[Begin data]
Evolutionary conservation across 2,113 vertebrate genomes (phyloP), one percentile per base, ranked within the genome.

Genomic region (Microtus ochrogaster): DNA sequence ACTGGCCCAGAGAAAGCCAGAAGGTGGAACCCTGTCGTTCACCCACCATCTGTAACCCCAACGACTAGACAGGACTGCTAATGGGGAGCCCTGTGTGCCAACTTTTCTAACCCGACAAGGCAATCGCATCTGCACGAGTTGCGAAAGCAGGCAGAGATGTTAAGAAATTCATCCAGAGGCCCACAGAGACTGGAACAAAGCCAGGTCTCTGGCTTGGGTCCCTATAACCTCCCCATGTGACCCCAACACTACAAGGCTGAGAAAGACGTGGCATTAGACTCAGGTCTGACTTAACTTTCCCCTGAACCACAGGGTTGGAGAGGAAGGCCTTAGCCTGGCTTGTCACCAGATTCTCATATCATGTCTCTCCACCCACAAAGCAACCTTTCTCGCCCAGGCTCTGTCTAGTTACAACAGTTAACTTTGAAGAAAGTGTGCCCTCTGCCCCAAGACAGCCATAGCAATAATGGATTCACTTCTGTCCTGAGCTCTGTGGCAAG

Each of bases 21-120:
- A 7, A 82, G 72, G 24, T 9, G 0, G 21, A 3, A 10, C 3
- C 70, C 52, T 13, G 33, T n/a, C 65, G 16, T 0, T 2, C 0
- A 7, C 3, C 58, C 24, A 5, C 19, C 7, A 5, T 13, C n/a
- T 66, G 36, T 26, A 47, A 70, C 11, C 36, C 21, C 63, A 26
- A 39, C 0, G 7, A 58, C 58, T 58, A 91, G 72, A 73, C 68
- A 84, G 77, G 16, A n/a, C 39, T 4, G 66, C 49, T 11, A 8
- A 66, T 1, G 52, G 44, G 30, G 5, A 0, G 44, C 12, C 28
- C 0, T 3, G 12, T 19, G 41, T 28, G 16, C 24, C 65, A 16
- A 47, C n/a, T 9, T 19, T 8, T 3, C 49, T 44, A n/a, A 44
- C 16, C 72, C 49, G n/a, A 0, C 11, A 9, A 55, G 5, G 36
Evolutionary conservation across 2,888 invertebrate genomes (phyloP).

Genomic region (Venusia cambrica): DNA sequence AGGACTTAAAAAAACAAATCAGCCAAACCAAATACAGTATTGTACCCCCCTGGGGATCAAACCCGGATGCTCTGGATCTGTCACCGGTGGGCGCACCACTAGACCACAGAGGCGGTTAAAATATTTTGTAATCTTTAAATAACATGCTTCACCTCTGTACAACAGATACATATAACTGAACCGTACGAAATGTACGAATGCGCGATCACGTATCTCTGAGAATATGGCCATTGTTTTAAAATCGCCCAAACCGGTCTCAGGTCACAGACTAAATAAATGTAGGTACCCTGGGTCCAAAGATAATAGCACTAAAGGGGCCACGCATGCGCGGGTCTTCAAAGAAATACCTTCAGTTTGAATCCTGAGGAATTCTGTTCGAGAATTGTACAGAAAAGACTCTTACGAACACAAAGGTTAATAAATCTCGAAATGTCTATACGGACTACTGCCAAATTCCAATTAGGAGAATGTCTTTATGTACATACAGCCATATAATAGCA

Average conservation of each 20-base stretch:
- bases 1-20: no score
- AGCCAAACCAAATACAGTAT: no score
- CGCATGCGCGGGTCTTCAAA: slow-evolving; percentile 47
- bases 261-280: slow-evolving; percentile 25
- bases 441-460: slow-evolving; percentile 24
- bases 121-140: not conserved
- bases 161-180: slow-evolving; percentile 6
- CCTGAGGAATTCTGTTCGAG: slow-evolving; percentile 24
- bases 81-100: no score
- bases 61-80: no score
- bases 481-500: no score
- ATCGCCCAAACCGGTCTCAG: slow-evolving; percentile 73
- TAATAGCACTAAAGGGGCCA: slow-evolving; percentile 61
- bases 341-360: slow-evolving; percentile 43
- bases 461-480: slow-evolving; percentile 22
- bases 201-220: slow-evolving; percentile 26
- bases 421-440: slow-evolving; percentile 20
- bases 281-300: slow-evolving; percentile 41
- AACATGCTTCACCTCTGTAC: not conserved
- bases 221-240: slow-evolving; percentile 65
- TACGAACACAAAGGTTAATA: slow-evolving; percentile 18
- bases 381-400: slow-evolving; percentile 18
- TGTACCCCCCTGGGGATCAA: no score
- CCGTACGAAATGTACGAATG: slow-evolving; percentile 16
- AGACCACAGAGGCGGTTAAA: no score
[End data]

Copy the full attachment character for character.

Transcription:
Evolutionary conservation across 2,113 vertebrate genomes (phyloP), one percentile per base, ranked within the genome.

Genomic region (Microtus ochrogaster): DNA sequence ACTGGCCCAGAGAAAGCCAGAAGGTGGAACCCTGTCGTTCACCCACCATCTGTAACCCCAACGACTAGACAGGACTGCTAATGGGGAGCCCTGTGTGCCAACTTTTCTAACCCGACAAGGCAATCGCATCTGCACGAGTTGCGAAAGCAGGCAGAGATGTTAAGAAATTCATCCAGAGGCCCACAGAGACTGGAACAAAGCCAGGTCTCTGGCTTGGGTCCCTATAACCTCCCCATGTGACCCCAACACTACAAGGCTGAGAAAGACGTGGCATTAGACTCAGGTCTGACTTAACTTTCCCCTGAACCACAGGGTTGGAGAGGAAGGCCTTAGCCTGGCTTGTCACCAGATTCTCATATCATGTCTCTCCACCCACAAAGCAACCTTTCTCGCCCAGGCTCTGTCTAGTTACAACAGTTAACTTTGAAGAAAGTGTGCCCTCTGCCCCAAGACAGCCATAGCAATAATGGATTCACTTCTGTCCTGAGCTCTGTGGCAAG

Each of bases 21-120:
- A 7, A 82, G 72, G 24, T 9, G 0, G 21, A 3, A 10, C 3
- C 70, C 52, T 13, G 33, T n/a, C 65, G 16, T 0, T 2, C 0
- A 7, C 3, C 58, C 24, A 5, C 19, C 7, A 5, T 13, C n/a
- T 66, G 36, T 26, A 47, A 70, C 11, C 36, C 21, C 63, A 26
- A 39, C 0, G 7, A 58, C 58, T 58, A 91, G 72, A 73, C 68
- A 84, G 77, G 16, A n/a, C 39, T 4, G 66, C 49, T 11, A 8
- A 66, T 1, G 52, G 44, G 30, G 5, A 0, G 44, C 12, C 28
- C 0, T 3, G 12, T 19, G 41, T 28, G 16, C 24, C 65, A 16
- A 47, C n/a, T 9, T 19, T 8, T 3, C 49, T 44, A n/a, A 44
- C 16, C 72, C 49, G n/a, A 0, C 11, A 9, A 55, G 5, G 36
Evolutionary conservation across 2,888 invertebrate genomes (phyloP).

Genomic region (Venusia cambrica): DNA sequence AGGACTTAAAAAAACAAATCAGCCAAACCAAATACAGTATTGTACCCCCCTGGGGATCAAACCCGGATGCTCTGGATCTGTCACCGGTGGGCGCACCACTAGACCACAGAGGCGGTTAAAATATTTTGTAATCTTTAAATAACATGCTTCACCTCTGTACAACAGATACATATAACTGAACCGTACGAAATGTACGAATGCGCGATCACGTATCTCTGAGAATATGGCCATTGTTTTAAAATCGCCCAAACCGGTCTCAGGTCACAGACTAAATAAATGTAGGTACCCTGGGTCCAAAGATAATAGCACTAAAGGGGCCACGCATGCGCGGGTCTTCAAAGAAATACCTTCAGTTTGAATCCTGAGGAATTCTGTTCGAGAATTGTACAGAAAAGACTCTTACGAACACAAAGGTTAATAAATCTCGAAATGTCTATACGGACTACTGCCAAATTCCAATTAGGAGAATGTCTTTATGTACATACAGCCATATAATAGCA

Average conservation of each 20-base stretch:
- bases 1-20: no score
- AGCCAAACCAAATACAGTAT: no score
- CGCATGCGCGGGTCTTCAAA: slow-evolving; percentile 47
- bases 261-280: slow-evolving; percentile 25
- bases 441-460: slow-evolving; percentile 24
- bases 121-140: not conserved
- bases 161-180: slow-evolving; percentile 6
- CCTGAGGAATTCTGTTCGAG: slow-evolving; percentile 24
- bases 81-100: no score
- bases 61-80: no score
- bases 481-500: no score
- ATCGCCCAAACCGGTCTCAG: slow-evolving; percentile 73
- TAATAGCACTAAAGGGGCCA: slow-evolving; percentile 61
- bases 341-360: slow-evolving; percentile 43
- bases 461-480: slow-evolving; percentile 22
- bases 201-220: slow-evolving; percentile 26
- bases 421-440: slow-evolving; percentile 20
- bases 281-300: slow-evolving; percentile 41
- AACATGCTTCACCTCTGTAC: not conserved
- bases 221-240: slow-evolving; percentile 65
- TACGAACACAAAGGTTAATA: slow-evolving; percentile 18
- bases 381-400: slow-evolving; percentile 18
- TGTACCCCCCTGGGGATCAA: no score
- CCGTACGAAATGTACGAATG: slow-evolving; percentile 16
- AGACCACAGAGGCGGTTAAA: no score